Oi Mister! Can we have our democracy back?

Are you living under the illusion that the Freedom of Information Act allows everybody free access to information? If you are, then you’re mistaken. Certain information is still difficult, or expensive, to come by. Try getting hold of the accounts of public bodies, court documents, details of land ownership and you’ll be tap dancing in treacle – and there are many more examples.

Think back to the battle Heather Brooke had to get information about MPs expenses under the Freedom of Information Act. It took her nearly five years to win her case. During that time MPs tried to make retrospective changes to the Freedom of Information Act to prevent her obtaining the information. Says quite a lot about our politicians and our political system, doesn’t it?  If it hadn’t been for the Daily Telegraph obtaining CDs of the records, MPs would probably still be prevaricating and obstructing the release of the information, despite the court order she eventually obtained. But even after the enormity of the expenses scandal, nothing has really changed. The ‘information trade’, the currency of the political establishment, continues as before, restricted to and dependent upon patronage, wealth and influence.

However, Hackgate has done us all a favour. Not only has it revealed the extent of Rupert Murdoch’s power and influence over our politicians, it has uncovered just how complicit our self-serving political elite have been in the ‘arrangement’ with News International and others.  It has also served to illustrate the cosy, corrupt relationship that exists between the power elites in this country. Over time, and undetected by a trusting electorate, the British political tradition has been manipulated into becoming a private conversation between elites, be they politicians, policemen or journalists – and all of them trading information beyond our ken.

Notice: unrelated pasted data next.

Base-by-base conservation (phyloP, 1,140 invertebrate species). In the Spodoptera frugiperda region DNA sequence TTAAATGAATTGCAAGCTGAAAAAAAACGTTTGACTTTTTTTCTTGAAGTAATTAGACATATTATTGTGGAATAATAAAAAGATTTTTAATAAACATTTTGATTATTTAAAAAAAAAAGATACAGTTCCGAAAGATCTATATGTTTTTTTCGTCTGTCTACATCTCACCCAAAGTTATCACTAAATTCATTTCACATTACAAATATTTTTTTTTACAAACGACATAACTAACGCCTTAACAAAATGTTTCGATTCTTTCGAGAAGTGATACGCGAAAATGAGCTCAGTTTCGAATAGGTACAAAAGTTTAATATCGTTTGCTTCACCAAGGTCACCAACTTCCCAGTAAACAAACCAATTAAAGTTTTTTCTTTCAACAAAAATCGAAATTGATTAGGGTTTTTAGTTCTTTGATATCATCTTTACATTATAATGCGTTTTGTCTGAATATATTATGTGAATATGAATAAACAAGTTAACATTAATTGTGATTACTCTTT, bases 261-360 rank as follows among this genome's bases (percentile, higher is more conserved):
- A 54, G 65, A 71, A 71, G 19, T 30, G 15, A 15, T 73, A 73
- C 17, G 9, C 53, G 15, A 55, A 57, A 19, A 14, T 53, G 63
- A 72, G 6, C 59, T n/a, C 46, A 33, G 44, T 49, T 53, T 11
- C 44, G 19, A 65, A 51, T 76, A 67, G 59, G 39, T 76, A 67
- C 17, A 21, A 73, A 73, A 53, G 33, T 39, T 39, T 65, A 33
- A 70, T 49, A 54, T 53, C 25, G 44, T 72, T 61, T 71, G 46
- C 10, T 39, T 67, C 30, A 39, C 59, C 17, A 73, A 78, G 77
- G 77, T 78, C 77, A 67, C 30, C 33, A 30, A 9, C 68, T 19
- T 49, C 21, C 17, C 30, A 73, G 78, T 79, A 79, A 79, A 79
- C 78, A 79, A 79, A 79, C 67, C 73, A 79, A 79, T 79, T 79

So where does this leave us, the ill-informed, marginalised electorate?  Well, first we need to wake up to the fact that we’ve been excluded from the conversation. Second, we have to recognise that our current model of democracy has been so debased that it is no longer ‘fit for purpose’. Why? Because we’re no longer governed through our trusted institutions of state. Parliament and the judiciary now take second place behind the media, now a part of government not just a tool of government. Third, the way our political parties are funded distorts the political process by allowing individuals and corporations to have undue influence in political decisions. And finally, the corruption of the political decision making process by vested interests using an unfettered and largely unregulated lobbying system. The case for serious political reform is hard to deny.

MPs will return to Westminster in October and pretend all is well. It is not. Until there is real political reform we will continue to limp aimlessly from crisis to crisis, our politicians only able to deliver distorted glacial change in a world of accelerating change. Our political elite will continue to practice their ‘exclusive’, self-serving brand of politics, allowing ‘events’ to provide them with all the excuses they need to avoid making change, and diverting our attention away from what really needs to be done. Unfortunately, the chances of us getting our democracy back are slim. Unless…

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